Your first time wearing contact lenses can be little scary, especially if you’re not sure what to expect and what to do if things go wrong. In this guide, you will learn everything that a first-time contact lens wearer needs to knows to be successful.
Finding The Right Brand
The first step to finding success with contact lenses is making sure you use the brand that is right for you. There are many things to consider when searching for the brand that suits you best. Luckily, you won’t be alone in completing this step.
Usually, your eye doctor or prescribing optician will be able to suggest brands for you based on your individual needs. Your eye care professional will use information such as your prescription for eyeglasses, the health of your eyes, and the reason you’ve given him/her for wanting contact lenses to narrow your choices down a few brands.
Type of Lens
Contact lenses are often discussed very broadly, but when it comes down to it, there is a multitude of different types of contact lenses. For somebody who doesn’t know a thing about contact lenses, it would be practically impossible to make the right selection out of all the different types.
Just imagine trying to make sense of all of the following jargon on your own; hard, soft, RGP, hydrogel, silicone hydrogel, hypergel, water gradient, water content, spherical, toric, astigmatism, presbyopia, multifocal, daily wear, extended wear, continuous wear, base curve, diameter, visibility tint, coated, etc.
Once you’ve narrowed down the right type of lens is for you, your doctor will have to assess the fit of the contact lenses on your eyes. This is a very important step that should never be skipped.
Every contact lens brand has its own unique shape, water content, curvature, etc. A good fit is established when the shape and curvature of the contact lenses compliment the shape and curvature of the cornea in a healthy way. This is not always the case and it can only be determined by using equipment such as bio-microscopes and slit lamps.
If the fit of your contact lenses is not proper, your lenses will be prone to excessive movement on your eyes, creating discomfort and visual inconsistencies which can be harmful to the health of your eyes in the long run (and in the short run may cause your contacts to fall right out of your eyes!).
Before you start wearing contact lenses, you have to decide on whether you’ll be replacing them every month, every 2 weeks, or every day. Depending on your preference you will either choose monthly, bi-weekly, or daily disposable contact lenses.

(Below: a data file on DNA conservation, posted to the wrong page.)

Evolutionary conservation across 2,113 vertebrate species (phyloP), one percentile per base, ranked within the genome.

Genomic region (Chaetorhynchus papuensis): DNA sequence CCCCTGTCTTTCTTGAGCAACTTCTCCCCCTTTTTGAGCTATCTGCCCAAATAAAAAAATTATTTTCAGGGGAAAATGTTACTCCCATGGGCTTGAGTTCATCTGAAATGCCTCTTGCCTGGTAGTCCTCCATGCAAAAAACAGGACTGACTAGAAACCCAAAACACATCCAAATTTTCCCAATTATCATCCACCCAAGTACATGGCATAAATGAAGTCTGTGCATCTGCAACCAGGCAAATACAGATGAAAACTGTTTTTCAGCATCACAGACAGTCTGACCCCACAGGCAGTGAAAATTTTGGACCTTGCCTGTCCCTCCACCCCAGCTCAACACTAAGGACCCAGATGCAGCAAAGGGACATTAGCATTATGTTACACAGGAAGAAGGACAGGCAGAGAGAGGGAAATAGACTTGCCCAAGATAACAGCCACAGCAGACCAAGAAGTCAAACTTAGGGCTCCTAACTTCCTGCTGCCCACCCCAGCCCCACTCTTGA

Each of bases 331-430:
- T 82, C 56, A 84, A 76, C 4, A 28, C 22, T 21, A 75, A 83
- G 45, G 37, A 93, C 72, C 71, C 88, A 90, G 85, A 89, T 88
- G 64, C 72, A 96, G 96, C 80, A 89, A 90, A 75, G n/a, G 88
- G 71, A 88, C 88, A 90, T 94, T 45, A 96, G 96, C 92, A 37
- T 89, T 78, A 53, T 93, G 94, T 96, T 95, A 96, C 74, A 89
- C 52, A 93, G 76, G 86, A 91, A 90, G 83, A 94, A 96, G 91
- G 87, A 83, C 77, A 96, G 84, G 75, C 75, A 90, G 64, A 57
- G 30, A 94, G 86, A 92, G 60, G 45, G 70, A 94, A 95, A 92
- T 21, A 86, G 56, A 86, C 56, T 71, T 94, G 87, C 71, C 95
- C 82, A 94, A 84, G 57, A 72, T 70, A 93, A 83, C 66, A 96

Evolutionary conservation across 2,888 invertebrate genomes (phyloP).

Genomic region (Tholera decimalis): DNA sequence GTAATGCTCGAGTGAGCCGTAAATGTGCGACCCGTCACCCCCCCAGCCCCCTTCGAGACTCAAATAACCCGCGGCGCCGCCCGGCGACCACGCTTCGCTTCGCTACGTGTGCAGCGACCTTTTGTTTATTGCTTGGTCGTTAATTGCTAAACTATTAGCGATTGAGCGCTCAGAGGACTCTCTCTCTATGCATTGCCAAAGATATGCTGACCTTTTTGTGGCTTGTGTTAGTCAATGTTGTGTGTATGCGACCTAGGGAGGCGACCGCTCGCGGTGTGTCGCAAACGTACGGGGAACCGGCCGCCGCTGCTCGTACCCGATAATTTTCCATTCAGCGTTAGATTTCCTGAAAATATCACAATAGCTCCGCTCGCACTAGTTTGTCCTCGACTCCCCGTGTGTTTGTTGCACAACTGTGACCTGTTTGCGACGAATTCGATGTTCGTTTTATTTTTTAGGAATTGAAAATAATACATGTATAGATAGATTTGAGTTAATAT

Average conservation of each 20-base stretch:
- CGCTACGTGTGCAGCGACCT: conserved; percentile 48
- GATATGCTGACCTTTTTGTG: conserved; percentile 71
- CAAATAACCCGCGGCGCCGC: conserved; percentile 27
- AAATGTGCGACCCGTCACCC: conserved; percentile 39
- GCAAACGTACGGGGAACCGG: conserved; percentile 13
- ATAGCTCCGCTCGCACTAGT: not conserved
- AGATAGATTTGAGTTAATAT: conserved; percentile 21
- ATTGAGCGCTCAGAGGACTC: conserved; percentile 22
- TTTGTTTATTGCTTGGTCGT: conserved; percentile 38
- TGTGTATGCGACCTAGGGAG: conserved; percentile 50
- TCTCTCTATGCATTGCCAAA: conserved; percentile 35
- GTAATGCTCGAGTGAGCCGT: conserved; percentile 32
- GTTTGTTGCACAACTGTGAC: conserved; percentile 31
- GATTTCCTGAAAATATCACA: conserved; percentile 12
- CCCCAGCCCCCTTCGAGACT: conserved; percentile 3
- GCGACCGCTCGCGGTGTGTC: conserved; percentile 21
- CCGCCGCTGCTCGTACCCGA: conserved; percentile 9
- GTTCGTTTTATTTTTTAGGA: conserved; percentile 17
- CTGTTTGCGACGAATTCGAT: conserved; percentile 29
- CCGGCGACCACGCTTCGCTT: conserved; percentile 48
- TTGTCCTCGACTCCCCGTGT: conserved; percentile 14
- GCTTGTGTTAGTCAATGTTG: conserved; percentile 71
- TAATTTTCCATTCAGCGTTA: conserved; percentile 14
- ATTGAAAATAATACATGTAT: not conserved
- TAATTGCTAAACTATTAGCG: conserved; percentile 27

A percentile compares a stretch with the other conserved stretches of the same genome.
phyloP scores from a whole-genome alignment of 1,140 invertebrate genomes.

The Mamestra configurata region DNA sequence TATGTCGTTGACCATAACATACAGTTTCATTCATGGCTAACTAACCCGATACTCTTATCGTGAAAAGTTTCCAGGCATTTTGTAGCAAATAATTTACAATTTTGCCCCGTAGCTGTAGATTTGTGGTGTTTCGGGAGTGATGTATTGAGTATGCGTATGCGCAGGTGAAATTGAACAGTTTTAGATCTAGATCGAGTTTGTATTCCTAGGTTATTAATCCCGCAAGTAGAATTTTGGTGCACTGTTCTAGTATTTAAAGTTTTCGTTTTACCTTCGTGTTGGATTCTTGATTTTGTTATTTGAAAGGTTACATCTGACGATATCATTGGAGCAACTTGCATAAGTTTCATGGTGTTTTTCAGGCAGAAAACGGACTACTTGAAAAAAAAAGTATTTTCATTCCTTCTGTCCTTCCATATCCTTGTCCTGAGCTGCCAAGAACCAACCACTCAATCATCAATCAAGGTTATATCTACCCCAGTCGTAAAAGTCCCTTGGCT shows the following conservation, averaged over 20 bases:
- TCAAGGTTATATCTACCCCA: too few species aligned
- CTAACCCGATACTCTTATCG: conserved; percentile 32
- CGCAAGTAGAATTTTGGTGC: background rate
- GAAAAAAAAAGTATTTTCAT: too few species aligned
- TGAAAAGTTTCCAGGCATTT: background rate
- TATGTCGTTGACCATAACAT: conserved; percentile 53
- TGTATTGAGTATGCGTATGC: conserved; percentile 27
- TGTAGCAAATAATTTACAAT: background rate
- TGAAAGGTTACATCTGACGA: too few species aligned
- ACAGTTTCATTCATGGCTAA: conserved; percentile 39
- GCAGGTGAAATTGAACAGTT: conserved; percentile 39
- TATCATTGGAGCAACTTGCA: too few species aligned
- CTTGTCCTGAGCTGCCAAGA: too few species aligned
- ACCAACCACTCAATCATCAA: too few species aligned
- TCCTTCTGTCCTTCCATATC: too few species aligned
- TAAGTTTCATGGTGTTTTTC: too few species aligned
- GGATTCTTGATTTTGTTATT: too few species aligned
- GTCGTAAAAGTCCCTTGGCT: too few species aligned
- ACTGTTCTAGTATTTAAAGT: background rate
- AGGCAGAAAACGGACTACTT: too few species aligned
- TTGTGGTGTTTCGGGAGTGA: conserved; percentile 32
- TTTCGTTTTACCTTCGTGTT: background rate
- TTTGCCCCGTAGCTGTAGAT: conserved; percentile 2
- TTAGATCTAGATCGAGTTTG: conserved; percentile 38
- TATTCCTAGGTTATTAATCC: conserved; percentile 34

Technically, there are more than those 3 options. If you search long enough you may come across contact lens brands that are designed to be replaced every 3 months, or ever once a year. However, these are generally not recommended.
If you’re not sure how often you would like to replace your contact lenses, consider these pros and cons and consult with your eye care professional.
Pros of Daily Disposable Contact Lenses
- No need to clean
- Lower chance of infection
- No need to shop for cleaning solution
Pros of Monthly Contact Lenses
- Less expensive
- Available in higher prescriptions
- More parameters available
Cons of Daily Disposable Contact Lenses
- More expensive
- limited parameters
Cons of Monthly Contact Lenses
- Tedious cleaning
- End of month discomfort is possible
- Must purchase cleaning solution
Learning The Proper Techniques
Removing the contact lens form the blister pack
There are two popular techniques for getting your contact lens out of the little plastic bubble it comes packaged in.
Pour & Pick Method
Step 1: Peel back the removable seal. You can remove it completely or stop just before it’s about to come off.
Step 2: Slowly pour out the liquid into the sink. Pouring slowly will cause the liquid to pour out while the contact lens stays behind.
Step 3: Pinch the edge of the contact lens, pull it out of the packaging and place on your finger.
Dump & Drain Method
Step 1: Peel back the removable seal. You can remove it completely or stop just before it’s about to come off.
Step 2: Use your thumb and index finger to grab flat part of the blister pack. Very rapidly and forcefully turn the entire blister pack upside down over your other hand. This will dump all the contents of the blister pack including the contact lens into your open palm.
Step 3: Make a fist around the contact lens in your palm, and drain the liquid out over the sink. When you open your fist, all that will remain is your contact lens. Use your free hand to position the contact lens on your finger.
Placing the contact lens on your finger
For beginners, the best way to position the contact lens is on the tip of your index finger or middle finger.
If you are more comfortable using your index finger to hold down your bottom eyelid, place the contact lens on the tip of your middle finger.
If you are more comfortable using your middle finger to hold down your bottom eyelid, place the contact lens on the tip of your index finger.